The name "Derry" is preferred by nationalists and it is broadly used throughout Northern Ireland's Catholic community,[28] as well as that of the Republic of Ireland, whereas many unionists prefer "Londonderry";[29] however in everyday conversation Derry is used by most Protestant residents of the city.[30] Linguist Kevin McCafferty argues that "It is not, strictly speaking, correct that Northern Ireland Catholics call it Derry, while Protestants use the Londonderry form, although this pattern has become more common locally since the mid-1980s, when the city council changed its name by dropping the prefix". In McCafferty's survey of language use in the city, "only very few interviewees—all Protestants—use the official form".[31]

Apart from the name of Derry City Council, the city is usually[28] known as Londonderry in official use within the UK. In the Republic of Ireland, the city and county are almost always referred to as Derry, on maps, in the media and in conversation.[32] In April 2009, however, the Republic of Ireland's Minister for Foreign Affairs, Micheál Martin, announced that Irish passport holders who were born there could record either Derry or Londonderry as their place of birth.[33] Whereas official road signs in the Republic use the name Derry, those in Northern Ireland bear Londonderry (sometimes abbreviated to "L'Derry"), although some of these have been defaced with the reference to London obscured.[34] Usage varies among local organisations, with both names being used. Examples are City of Derry Airport, City of Derry Rugby Club, Derry City FC and the Protestant Apprentice Boys of Derry, as opposed to Londonderry Port, Londonderry YMCA Rugby Club and Londonderry Chamber of Commerce.[35] The bishopric has always remained that of Derry, both in the (Protestant, formerly-established) Church of Ireland (now combined with the bishopric of Raphoe), and in the Roman Catholic Church. Most companies within the city choose local area names such as Pennyburn, Rosemount or "Foyle" from the River Foyle to avoid alienating the other community. Londonderry railway station is often referred to as Waterside railway station within the city but is called Derry/Londonderry at other stations. The council changed the name of the local government district covering the city to Derry on 7 May 1984, consequently renaming itself Derry City Council.[36] This did not change the name of the city, although the city is coterminous with the district, and in law the city council is also the "Corporation of Londonderry" or, more formally, the "Mayor, Aldermen and Citizens of the City of Londonderry".[37] The form "Londonderry" is used for the post town by the Royal Mail,[31] however use of Derry will still ensure delivery.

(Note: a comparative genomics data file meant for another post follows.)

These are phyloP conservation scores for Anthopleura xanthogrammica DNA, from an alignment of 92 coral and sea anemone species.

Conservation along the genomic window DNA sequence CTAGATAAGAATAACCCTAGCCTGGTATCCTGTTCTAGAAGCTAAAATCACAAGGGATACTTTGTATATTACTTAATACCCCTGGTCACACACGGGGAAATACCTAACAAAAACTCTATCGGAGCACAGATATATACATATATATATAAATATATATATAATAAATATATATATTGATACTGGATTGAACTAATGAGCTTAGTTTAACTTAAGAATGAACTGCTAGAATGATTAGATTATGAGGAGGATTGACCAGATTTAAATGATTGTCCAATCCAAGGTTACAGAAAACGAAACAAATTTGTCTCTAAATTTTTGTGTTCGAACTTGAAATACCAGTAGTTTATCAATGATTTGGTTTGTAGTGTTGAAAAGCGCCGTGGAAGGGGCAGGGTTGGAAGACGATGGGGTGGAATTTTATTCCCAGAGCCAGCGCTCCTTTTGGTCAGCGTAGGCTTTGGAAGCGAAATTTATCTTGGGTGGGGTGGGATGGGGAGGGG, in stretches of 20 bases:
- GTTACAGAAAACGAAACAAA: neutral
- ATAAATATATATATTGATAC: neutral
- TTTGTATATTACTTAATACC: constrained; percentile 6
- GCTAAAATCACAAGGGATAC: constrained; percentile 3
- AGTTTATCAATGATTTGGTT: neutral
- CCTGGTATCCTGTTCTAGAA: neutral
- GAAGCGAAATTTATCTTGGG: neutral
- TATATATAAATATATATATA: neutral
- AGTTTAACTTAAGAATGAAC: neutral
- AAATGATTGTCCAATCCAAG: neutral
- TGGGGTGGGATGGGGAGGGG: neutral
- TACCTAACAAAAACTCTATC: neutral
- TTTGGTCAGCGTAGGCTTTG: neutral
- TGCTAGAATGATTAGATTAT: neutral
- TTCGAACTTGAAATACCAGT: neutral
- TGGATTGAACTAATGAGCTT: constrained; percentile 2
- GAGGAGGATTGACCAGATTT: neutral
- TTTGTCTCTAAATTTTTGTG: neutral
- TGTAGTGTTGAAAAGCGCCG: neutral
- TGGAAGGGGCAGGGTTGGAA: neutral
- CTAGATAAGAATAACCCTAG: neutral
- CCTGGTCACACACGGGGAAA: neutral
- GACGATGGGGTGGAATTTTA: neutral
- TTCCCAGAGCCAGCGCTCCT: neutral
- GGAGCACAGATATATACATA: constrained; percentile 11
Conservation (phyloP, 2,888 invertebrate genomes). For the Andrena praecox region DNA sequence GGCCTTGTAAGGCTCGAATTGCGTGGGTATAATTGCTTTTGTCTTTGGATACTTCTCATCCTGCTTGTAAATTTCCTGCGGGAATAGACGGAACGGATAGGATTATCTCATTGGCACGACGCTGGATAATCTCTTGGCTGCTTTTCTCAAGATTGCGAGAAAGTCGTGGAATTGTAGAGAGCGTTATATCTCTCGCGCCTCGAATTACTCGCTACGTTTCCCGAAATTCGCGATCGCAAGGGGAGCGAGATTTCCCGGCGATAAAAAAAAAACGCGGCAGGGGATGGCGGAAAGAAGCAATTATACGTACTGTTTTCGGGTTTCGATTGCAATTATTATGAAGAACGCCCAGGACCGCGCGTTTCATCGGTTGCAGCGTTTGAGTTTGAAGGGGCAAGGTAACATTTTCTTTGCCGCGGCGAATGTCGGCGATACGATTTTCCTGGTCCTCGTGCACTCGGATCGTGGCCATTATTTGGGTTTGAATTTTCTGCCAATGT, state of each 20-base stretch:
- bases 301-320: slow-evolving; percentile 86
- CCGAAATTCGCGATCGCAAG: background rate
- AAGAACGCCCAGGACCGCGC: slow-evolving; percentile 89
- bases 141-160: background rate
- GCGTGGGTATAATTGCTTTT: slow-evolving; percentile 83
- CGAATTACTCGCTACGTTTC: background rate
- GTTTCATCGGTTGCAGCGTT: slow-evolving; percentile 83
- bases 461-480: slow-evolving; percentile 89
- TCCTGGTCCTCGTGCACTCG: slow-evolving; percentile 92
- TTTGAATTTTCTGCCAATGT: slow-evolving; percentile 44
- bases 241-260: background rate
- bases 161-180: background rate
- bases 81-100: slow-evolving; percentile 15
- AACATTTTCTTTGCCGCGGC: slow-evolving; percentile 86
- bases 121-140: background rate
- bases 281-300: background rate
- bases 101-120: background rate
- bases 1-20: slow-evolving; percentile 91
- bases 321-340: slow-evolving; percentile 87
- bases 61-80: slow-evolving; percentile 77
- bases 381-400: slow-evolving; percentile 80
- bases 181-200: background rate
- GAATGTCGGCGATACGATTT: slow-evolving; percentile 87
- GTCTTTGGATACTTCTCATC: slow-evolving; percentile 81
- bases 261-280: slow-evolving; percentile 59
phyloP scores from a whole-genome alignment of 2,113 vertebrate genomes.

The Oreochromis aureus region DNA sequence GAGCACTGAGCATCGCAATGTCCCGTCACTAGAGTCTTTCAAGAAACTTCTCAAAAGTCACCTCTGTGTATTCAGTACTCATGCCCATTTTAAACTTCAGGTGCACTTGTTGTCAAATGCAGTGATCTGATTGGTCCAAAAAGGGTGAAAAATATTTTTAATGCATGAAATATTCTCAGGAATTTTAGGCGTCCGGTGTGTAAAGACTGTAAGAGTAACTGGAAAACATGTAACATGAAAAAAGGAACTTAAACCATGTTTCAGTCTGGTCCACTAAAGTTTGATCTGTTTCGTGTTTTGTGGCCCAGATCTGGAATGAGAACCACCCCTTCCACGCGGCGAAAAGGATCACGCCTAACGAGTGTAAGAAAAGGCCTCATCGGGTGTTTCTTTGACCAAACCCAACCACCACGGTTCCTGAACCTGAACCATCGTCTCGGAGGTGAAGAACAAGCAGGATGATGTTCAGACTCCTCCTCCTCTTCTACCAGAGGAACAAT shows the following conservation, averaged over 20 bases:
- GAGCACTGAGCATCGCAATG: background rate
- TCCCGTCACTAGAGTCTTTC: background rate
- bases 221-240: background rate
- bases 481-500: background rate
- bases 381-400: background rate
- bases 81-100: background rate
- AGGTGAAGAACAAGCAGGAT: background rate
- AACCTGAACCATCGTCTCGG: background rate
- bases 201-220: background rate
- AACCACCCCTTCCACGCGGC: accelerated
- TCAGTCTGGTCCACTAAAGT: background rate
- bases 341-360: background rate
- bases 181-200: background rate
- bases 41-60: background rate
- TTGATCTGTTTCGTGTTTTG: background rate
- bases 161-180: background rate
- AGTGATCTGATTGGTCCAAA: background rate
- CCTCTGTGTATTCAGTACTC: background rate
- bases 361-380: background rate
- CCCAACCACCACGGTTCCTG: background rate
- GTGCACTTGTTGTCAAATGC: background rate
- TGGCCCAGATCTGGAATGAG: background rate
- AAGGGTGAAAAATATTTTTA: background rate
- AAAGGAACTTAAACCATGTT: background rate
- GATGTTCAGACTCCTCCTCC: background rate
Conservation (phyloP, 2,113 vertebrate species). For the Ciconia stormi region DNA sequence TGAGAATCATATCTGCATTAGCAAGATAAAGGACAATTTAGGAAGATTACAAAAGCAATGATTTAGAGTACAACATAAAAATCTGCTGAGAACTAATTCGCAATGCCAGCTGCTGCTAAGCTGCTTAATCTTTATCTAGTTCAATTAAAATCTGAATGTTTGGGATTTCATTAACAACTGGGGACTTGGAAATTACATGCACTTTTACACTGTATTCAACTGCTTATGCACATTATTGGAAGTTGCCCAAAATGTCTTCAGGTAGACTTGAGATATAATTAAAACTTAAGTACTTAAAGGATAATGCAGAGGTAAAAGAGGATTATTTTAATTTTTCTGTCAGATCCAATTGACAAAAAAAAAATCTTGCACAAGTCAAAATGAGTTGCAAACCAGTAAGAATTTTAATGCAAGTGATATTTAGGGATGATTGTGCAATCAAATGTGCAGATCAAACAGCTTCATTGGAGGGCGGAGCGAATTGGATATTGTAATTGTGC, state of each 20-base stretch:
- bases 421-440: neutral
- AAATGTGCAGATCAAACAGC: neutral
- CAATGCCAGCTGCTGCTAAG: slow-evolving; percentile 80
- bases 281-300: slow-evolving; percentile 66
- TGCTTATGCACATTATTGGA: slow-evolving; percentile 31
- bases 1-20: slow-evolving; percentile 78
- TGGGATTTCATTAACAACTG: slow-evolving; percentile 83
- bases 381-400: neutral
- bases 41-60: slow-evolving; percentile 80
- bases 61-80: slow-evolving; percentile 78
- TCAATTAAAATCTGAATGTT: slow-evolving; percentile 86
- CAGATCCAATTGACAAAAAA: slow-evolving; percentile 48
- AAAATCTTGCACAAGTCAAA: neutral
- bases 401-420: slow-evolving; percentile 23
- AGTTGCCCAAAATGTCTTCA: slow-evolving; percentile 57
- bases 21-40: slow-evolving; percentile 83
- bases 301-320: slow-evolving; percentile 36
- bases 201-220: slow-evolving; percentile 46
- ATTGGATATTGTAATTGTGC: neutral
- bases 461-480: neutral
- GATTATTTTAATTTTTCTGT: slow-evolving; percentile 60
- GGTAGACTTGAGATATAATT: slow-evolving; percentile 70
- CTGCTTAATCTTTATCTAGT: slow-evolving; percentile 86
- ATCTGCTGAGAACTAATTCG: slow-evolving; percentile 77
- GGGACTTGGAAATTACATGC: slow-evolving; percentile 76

The city is also nicknamed the Maiden City by virtue of the fact that its walls were never breached despite being besieged on three separate occasions in the 17th century, the most notable being the Siege of Derry of 1688-89.[38] It is also nicknamed Stroke City by local broadcaster, Gerry Anderson, due to the 'politically correct' use of the oblique notation Derry/Londonderry[28] (which appellation has itself been used by BBC Television[39]). A recent addition to the landscape has been the erection of several large stone columns on main roads into the city welcoming drivers, euphemistically, to "the walled city".

The name Derry is very much in popular use throughout Ireland for the naming of places, and there are at least six towns bearing that name and at least a further 79 places. The word Derry often forms part of the place name, for example Derrybeg, Derryboy, Derrylea and Derrymore.

The names Derry and Londonderry are not limited to Ireland. There is a town called Derry situated right beside another town called Londonderry in New Hampshire in the United States. There are also Londonderrys in Yorkshire, England, in Vermont, United States, in Nova Scotia, Canada, and in northern and eastern Australia. Londonderry Island is situated off Tierra del Fuego in Chile.

Derry is also a fictional town in Maine, United States, used in some Stephen King novels.[40]

Other Languages
Afrikaans: Derry
العربية: ديري
azərbaycanca: Derri
تۆرکجه: دری (شهر)
български: Дери
brezhoneg: Doire (kêr)
català: Derry
čeština: Londonderry
Cymraeg: Derry
dansk: Derry
Deutsch: Derry
eesti: Derry
español: Derry
Esperanto: Derry
euskara: Derry
فارسی: دری (شهر)
français: Londonderry
Frysk: Derry
Gaeilge: Doire
Gaelg: Doirrey
Gàidhlig: Doire
galego: Derry
한국어: 데리
Interlingue: Derry
íslenska: Derry
italiano: Derry
Basa Jawa: Londonderry
қазақша: Дерри
kernowek: Ker Dherow
Latina: Derria
lietuvių: Londonderis
magyar: Londonderry
Malti: Derry
norsk nynorsk: Derry
occitan: Derry
polski: Londonderry
português: Derry
русский: Лондондерри
Simple English: Londonderry
slovenčina: Londonderry
slovenščina: Derry
ślůnski: Londonderry
српски / srpski: Дери
srpskohrvatski / српскохрватски: Londonderry
svenska: Londonderry
Tagalog: Derry
Türkçe: Derry
українська: Деррі
اردو: ڈیری
Tiếng Việt: Derry
Winaray: Derry
粵語: 倫敦德里